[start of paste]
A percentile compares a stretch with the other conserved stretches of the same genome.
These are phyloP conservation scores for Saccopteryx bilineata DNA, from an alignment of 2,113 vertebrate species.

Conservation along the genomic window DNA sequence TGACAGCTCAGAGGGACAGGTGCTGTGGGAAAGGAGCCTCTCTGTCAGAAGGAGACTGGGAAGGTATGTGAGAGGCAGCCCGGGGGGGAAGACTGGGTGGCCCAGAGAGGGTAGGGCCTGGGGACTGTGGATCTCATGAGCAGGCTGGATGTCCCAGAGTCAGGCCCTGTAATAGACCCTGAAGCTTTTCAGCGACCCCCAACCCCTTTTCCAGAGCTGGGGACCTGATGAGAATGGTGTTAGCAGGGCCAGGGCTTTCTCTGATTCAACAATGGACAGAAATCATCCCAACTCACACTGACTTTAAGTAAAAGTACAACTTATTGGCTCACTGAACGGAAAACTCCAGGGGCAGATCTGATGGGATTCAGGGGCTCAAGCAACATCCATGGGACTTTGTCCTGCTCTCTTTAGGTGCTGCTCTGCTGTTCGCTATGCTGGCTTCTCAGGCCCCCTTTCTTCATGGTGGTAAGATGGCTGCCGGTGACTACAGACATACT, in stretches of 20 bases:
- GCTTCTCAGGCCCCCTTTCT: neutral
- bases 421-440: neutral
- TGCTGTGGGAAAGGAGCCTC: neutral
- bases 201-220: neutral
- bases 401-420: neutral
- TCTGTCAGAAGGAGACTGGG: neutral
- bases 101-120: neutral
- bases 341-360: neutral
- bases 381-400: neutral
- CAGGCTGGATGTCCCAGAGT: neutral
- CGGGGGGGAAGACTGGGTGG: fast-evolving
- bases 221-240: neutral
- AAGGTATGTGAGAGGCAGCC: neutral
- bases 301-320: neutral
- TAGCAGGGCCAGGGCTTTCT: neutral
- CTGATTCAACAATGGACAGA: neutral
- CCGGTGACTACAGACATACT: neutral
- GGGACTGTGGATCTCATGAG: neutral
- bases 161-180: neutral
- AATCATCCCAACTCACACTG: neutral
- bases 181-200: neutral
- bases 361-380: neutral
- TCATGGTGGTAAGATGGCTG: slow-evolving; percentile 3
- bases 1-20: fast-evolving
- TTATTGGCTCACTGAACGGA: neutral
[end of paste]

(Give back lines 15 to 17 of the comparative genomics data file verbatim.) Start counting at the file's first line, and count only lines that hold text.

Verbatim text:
- bases 221-240: neutral
- AAGGTATGTGAGAGGCAGCC: neutral
- bases 301-320: neutral